There is a small movement to pass a “right to disconnect” bill, which would allow workers to turn their phones off, but for now a worker can be punished for going offline and not being available. There is also the reality that in our culture of increasing isolation, in which so many of the traditional gathering places and social structures have disappeared, screens are filling a crucial void.

Q. 10: Which of the following statements about the negative effects of screen time is the author least likely to endorse?

1. It can cause depression in viewers.
2. It increases human contact as it fills an isolation void.
3. It is shown to have adverse effects on young children’s learning.
4. It is designed to be addictive.

Correct Answer: 2

The author discusses the negative effects of screen time and mentions the fact that it causes depression in adults, that it has adverse effects on children’s learning and that it is designed to be addictive. The author is unlikely to endorse the view that screen time increases human contact, as it fills a void.

Q. 11: The statement “The richer you are, the more you spend to be off-screen” is supported by which other line from the passage?

1. “. . . studies show that time on these advertisement-support platforms is unhealthy . . .”
2. “Gmail is the same Gmail. And it’s all free.” 
3. “How comfortable someone is with human engagement could become a new class marker.”
4. “. . . screens are filling a crucial void.”

Correct Answer: 3

The given statement implies that the class you belong to decides how much time you spend off-screen. Screen time, according to the passage is “déclassé”. Option 3 states the same idea.

Q. 12: The author is least likely to agree with the view that the increase in screen-time is fuelled by the fact that:

1. screens provide social contact in an increasingly isolating world.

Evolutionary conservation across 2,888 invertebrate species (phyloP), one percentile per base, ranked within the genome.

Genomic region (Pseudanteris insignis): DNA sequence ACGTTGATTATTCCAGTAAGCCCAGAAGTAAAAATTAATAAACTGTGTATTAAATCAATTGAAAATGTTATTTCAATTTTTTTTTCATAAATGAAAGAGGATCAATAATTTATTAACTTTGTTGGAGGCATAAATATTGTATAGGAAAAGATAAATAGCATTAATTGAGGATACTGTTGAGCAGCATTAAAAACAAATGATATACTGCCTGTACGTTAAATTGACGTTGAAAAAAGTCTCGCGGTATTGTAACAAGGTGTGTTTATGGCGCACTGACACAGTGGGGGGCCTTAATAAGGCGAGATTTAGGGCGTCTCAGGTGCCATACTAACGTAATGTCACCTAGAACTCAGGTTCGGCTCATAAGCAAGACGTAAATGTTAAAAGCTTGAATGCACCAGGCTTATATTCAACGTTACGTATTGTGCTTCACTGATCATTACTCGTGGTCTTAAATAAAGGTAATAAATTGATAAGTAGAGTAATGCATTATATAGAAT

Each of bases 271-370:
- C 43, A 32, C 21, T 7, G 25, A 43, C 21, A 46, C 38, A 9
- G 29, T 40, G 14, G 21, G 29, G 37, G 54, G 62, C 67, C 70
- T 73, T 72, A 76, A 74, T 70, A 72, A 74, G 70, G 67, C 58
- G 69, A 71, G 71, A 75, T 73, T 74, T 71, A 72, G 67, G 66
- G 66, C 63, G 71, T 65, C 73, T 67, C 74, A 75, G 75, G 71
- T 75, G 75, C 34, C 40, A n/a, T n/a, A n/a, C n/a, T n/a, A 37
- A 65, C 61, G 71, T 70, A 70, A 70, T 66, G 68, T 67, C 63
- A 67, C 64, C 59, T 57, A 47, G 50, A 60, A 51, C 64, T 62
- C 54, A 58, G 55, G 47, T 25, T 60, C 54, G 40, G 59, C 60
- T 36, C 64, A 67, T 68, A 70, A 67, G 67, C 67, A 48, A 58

2. some workers face punitive action if they are not online.
3. with falling costs, people are streaming more content on their devices.
4. there is a growth in computer-based teaching in public schools.

Correct Answer: 3

While discussing the increase in screen-time, author states that “in our culture of increasing isolation”, screens are filling a “crucial void”. According to the passage, “for now a worker can be punished for going offline” . The passage also states that public schools have been convinced that it is good to “prepare children for their screen- based future”. So, the author is likely to agree with the reasons stated in options 1, 2 and 4. The author does not discuss falling costs of streaming as a reason for increase in screen-time.

Q. 13: The author claims that Silicon Valley tech companies have tried to “confuse the public” by:

1. promoting screen time in public schools while opting for a screen-free education for their own children.
2. developing new work-efficiency programmes while lobbying for the “right to disconnect” bill.
3. concealing the findings of psychologists and neuroscientists on screen-time use from the public.
4. pushing for greater privacy while working with advertisement-support platforms to mine data.

Correct Answer: 1

In paragraph 4, the author states that people who actually build a screen-based future do not raise their own children that way: “In Silicon Valley, time on screens is increasingly seen as unhealthy. Here, the popular elementary school is the local Waldorf School, which promises a back-to-nature, nearly screen-free education.”